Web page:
I had pretty much resigned myself to stay single when I met my husband. My parents had just recently finalized their divorce after 30 years of a rocky marriage, the guy I really liked and thought was going to become my boyfriend got back with his ex, and I was just too done with love. I honestly didn’t care if I stayed single for the rest of my life if it meant avoiding heartbreak and the drama that comes with it. When I looked at my parents’ relationship I dreaded making the same mistakes they did. And I certainly didn’t want to end up marrying someone for the wrong reasons, only to find myself feeling miserable and disgusted with myself when I woke up every morning.
Then I met him. It wasn’t like the romantic comedies where there’s lots of passion and fireworks when the two characters meet. My heart didn’t start pounding whenever he came into the room.
It was more like him slowly growing on me until I realized I couldn’t imagine my life without him. You can read all about it in this post that went viral.
But when I thought about spending the rest of my life with him, and all the baggage we both had, I was still scared and worried that I was making a mistake. I loved him, but I really didn’t want to deal with all the difficulties I imagined would come up eventually if we got married. I was scared of the commitment.
But here I am, 7 years and 2 kids later, writing blogs about relationships and marriage.
I don’t regret getting married, and I now dedicate a lot of my spare time to advising single people on relationships and marriage.
So how did I get over my fears of making the commitment that we call marriage?
I did some serious soul-searching and had long, honest talks with God about these:
1. Character: I did a thorough mental evaluation of every aspect of my husband’s character. I was honest with myself about his flaws. I asked myself: If I have to live with this flaw for the next 10 years, will we still have a happy marriage?
That’s one of the MOST important questions to ask yourself. The thing that most people don’t understand about marriage is that the flaws you see in the person while you’re dating are only magnified when you get married. You’re living with each other, sleeping in the same bed, and waking up to each other every morning. Whatever it is about them that gets on your nerves, will only become even more frustrating. Constant frustration can lead to bitterness and resentment, which slowly chokes the affection in your marriage.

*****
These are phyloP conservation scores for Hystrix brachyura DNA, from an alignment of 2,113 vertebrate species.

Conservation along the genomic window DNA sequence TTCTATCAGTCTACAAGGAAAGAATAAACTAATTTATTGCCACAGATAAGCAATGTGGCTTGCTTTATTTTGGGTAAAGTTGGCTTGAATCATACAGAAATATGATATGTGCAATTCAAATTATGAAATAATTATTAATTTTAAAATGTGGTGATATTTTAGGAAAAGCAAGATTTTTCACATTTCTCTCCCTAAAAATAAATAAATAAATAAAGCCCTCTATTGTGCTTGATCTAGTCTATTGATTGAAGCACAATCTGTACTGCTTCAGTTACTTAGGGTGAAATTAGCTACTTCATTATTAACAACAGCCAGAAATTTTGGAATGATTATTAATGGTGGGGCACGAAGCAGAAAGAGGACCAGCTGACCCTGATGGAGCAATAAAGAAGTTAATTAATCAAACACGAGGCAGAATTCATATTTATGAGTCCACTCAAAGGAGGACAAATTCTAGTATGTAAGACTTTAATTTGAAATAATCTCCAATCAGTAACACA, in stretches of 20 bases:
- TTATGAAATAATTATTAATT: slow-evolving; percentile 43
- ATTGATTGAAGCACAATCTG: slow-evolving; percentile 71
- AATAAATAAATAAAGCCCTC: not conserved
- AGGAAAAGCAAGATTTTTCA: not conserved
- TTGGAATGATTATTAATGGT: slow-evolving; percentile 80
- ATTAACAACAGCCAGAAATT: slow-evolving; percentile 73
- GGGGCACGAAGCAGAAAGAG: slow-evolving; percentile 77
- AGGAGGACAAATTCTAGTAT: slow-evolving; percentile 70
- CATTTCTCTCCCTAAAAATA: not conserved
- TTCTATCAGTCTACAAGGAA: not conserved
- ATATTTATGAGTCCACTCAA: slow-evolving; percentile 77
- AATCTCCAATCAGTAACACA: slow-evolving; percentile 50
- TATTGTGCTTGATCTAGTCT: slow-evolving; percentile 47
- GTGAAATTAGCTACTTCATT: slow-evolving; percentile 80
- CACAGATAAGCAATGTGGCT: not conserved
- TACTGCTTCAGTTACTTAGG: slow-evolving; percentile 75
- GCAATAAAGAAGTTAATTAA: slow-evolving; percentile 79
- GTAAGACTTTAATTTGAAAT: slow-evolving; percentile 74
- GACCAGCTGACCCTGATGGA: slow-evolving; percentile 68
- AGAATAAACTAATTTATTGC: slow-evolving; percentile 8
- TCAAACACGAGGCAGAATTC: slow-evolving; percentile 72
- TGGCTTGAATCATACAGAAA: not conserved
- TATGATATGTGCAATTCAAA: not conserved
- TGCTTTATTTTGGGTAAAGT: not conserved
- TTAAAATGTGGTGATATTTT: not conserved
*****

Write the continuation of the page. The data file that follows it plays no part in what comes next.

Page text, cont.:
If you find that there’s an aspect of your partner’s character that you would not want to put up with in your marriage, don’t get married. Give them time to work on it and establish more positive habits so that you know the change is real, not something manufactured for the sake of getting you to say yes.
2. Chemistry: Did we have that spark, that attraction that draws two people to each other? Was I attracted to him physically and intellectually?
I’ll admit, I struggled with the physical attraction part in the beginning. He just wasn’t the type I usually went for. But the more I got to know him, the more endearing his looks became, and I found that my heart did speed up for a second whenever I saw him. As for the intellectual part, that was what got him out of the friend zone! We could talk for hours on the phone, and he understood me in a way that no one else ever had.
3. Commitment: We both took marriage seriously. We understood that we would both do whatever it took to make sure we were building our marriage on the right foundation. We were both willing to do whatever it took to work out whatever difficulties we would face. We were both committed to making sure our love stayed bright and strong.
4. Core Values: Part of the reason why we were able to have those long talks was because we were on the same page when it came to things that were important to us. Our moral standards were the same. We both valued family and friendship. We both wanted to be forces for change in our communities. We were both youth leaders at our churches and would encourage each other as we swapped stories. When it came to the types of lives we wanted to live, we were completely in sync.
Let me keep it real. Even with all of that, there were still times where I wondered if I had done the right thing. Marriage is still a leap of faith even when you and your spouse make awesome partners. It doesn’t mean that your marriage will be easy. Difficulties will always be a reality of life. Love will always entail taking a risk. But it’s a calculated risk. You have to approach it with your eyes wide open to everything you are risking.
After that, you entrust your marriage into God’s hands and know that He will keep your love going even when you both want to quit.
Seven years, 2 kids, and counting.
Till next time!
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